Building Energy Challenge Kick-off a Success!
On Oct. 14th, we officially launched the Minneapolis Building Energy Challenge with more than 60 building managers, engineers, occupants, principals, students, and even family members in the City Hall rotunda.
Challenge Leaders (from L to R): Council Member Elizabeth Glidden, Janet Olson - Wells Fargo, Jonathan Teachout - Wells Fargo, Igor Melamed - Municipal Buiding Commission, Brian Millberg - City of Minneapolis, Mayor Betsy Hodges, Erin Delaney - Municipal Building Commission, Ann Eilbracht - HCMC, Laura McCarten - Xcel Energy, Nicole LaVere - Calhoun Square
After speaking to the importance of addressing climate change, the vital role that large commercial buildings play in helping the city attain its goals, and the partnership work among the city and utilities that benefit commercial buildings, Mayor Hodges, Council Member Glidden, and Xcel Energy Regional Vice President Laura McCarten recognized 6 organizations representing 12 buildings for committing to reduce their greenhouse gas emissions 15% by 2020.
- Ackerberg - Calhoun Square
- City of Minneapolis - Minneapolis Convention Center and Royalston Maintenance Facility
- Hennepin County - Government Center, Public Safety Facility, and Forensic Sciences Building
- Hennepin County Medical Center - HCMC and Whittier Clinic
- Municipal Building Commission - City Hall
- Wells Fargo Home Mortgage - Minneapolis Campus Buildings North, West, and South
Is your building up to the challenge? Join the 12 Challenge Leader buildings and commit to curbing greenhouse gas emission 15% by 2020! Learn more and enroll!
Celebrating 6 Inspiringly Efficient Buildings
In kicking-off the Minneapolis Building Energy Challenge, we sought energy efficiency inspiration from a diversity of buildings doing great work in the city. Ultimately, Mayor Hodges award 6 high performing buildings having the highest ENERGY STAR score or lowest energy use intensity in their building category. Read descriptions of the fantastic energy efficiency projects these buildings have completed. The winners of the High Performance Building Awards remind us that enhancing energy efficiency is possible in all types of buildings.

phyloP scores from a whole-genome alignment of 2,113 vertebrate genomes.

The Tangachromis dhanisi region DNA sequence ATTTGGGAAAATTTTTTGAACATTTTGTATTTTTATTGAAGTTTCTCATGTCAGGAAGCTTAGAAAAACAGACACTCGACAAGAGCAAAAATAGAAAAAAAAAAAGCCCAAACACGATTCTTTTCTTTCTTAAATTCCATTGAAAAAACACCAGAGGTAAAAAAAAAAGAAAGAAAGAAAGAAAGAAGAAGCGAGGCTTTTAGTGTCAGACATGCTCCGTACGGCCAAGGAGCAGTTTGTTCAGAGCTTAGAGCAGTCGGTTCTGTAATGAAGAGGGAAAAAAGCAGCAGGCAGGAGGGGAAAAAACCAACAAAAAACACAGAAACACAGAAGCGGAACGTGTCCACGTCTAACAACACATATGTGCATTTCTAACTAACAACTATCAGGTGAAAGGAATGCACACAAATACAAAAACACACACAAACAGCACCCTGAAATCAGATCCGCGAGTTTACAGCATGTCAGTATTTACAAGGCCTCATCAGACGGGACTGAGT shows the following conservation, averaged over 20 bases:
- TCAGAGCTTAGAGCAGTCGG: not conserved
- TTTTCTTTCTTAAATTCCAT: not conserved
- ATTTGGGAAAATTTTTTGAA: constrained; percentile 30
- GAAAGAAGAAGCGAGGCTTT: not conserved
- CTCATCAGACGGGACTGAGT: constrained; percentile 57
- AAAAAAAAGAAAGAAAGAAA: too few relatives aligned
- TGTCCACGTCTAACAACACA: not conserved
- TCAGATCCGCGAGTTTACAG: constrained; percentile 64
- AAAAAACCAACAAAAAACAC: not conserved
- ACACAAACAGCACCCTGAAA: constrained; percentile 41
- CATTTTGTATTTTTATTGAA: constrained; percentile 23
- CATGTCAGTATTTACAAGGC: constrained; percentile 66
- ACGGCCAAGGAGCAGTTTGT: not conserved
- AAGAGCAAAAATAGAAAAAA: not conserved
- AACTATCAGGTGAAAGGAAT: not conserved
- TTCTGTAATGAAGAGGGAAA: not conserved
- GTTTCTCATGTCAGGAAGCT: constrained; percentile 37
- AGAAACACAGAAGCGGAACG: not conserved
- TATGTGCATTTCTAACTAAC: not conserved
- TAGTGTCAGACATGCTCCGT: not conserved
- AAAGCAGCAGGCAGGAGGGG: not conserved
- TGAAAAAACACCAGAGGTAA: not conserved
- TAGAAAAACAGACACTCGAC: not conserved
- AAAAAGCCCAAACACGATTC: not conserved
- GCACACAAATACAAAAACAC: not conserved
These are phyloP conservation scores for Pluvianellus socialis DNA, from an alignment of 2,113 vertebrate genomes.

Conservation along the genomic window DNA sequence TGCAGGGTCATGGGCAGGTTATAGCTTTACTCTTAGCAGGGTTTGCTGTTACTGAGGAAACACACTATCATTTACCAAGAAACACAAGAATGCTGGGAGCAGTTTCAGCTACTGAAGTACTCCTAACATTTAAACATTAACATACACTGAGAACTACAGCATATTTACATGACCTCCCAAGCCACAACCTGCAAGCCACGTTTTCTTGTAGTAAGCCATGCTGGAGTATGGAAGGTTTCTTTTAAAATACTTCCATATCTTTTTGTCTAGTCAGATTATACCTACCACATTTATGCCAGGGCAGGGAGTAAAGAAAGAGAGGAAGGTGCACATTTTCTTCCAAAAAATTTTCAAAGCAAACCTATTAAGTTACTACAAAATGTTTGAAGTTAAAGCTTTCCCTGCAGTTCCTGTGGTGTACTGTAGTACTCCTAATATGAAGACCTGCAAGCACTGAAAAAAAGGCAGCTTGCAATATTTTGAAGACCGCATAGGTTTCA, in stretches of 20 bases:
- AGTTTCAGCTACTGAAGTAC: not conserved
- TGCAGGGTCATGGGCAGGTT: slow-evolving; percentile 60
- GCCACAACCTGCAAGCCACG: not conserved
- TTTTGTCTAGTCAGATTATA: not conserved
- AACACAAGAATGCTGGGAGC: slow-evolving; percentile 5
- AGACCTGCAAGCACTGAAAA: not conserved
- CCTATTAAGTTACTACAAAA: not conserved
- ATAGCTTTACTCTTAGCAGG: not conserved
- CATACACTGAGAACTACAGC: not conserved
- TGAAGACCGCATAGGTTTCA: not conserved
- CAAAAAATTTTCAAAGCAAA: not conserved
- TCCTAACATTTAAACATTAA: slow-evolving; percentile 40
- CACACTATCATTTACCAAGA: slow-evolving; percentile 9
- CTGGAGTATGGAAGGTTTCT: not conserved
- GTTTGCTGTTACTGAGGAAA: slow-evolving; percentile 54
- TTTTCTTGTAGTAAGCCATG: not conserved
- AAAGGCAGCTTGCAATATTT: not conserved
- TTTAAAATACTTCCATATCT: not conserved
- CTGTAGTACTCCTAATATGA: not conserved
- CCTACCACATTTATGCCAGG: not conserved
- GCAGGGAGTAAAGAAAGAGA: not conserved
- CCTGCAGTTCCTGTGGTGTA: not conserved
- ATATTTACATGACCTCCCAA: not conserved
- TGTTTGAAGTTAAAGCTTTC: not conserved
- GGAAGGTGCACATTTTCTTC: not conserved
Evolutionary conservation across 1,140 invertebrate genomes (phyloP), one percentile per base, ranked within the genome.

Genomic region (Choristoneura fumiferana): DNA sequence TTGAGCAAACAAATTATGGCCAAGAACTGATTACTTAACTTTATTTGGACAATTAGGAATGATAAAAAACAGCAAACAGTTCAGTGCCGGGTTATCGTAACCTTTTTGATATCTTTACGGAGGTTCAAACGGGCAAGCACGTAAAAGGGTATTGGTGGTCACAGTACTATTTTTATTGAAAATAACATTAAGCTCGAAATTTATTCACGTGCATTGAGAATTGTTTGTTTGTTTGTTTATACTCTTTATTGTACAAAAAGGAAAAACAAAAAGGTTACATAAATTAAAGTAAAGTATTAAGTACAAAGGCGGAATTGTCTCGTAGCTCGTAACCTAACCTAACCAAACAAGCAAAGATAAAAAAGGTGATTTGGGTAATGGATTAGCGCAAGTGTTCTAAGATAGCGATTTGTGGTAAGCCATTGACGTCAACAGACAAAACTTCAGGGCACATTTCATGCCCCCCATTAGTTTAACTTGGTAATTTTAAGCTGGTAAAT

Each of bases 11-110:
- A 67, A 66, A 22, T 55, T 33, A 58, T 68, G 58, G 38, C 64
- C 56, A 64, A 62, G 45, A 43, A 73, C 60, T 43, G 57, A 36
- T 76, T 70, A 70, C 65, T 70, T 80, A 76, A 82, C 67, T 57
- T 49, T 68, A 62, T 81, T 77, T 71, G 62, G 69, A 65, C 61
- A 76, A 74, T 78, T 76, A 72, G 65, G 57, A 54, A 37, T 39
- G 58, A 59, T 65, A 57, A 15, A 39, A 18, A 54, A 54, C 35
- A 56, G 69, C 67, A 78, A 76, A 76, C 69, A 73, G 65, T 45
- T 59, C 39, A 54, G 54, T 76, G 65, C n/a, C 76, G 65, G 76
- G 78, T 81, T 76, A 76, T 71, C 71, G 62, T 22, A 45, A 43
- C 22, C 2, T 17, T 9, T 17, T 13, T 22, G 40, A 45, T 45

Highest ENERGY STAR Score
- Arts/Community/Education: DelaSalle High
Business: 33 South Sixth, 98
Lowest Energy Use Intensity
- Arts/Community/Education: Minnehaha
Academy South, 54.1
- Business: Broadway
Place West, 42.0
- Hospitality-Recreation: Residence
Inn City Center, 77.2
Winners were determined from benchmarking information submitted by buildings to the City as part of the Commercial Building Rating and Disclosure Ordinance. By improving energy efficiency, your building may be eligible for recognition at the 2016 awards celebration.
Reminder: 2015 ENERGY STAR Certification Deadline November 16
High performing buildings deserve to be recognized as such, and ENERGY STAR Certification is a nationally recognizable sign of your building's high energy efficiency. Buildings with ENERGY STAR scores of 75 and higher qualify for certification.
Applications for 2015 ENERGY STAR Certification are due November 16th! Learn how to apply here.
Grants Available for ENERGY STAR Certification
ENERGY STAR Certification is a great way to show that your building uses energy efficiently. Certification is easy: simply complete a free application and have a professional engineer or architect conduct a site visit, which is a review of your building and Portfolio Manager data. The City is offering $500 grants towards $800 site visits for certification in 2015, 2016, and 2017.
Funding is limited, so don't delay! Learn more.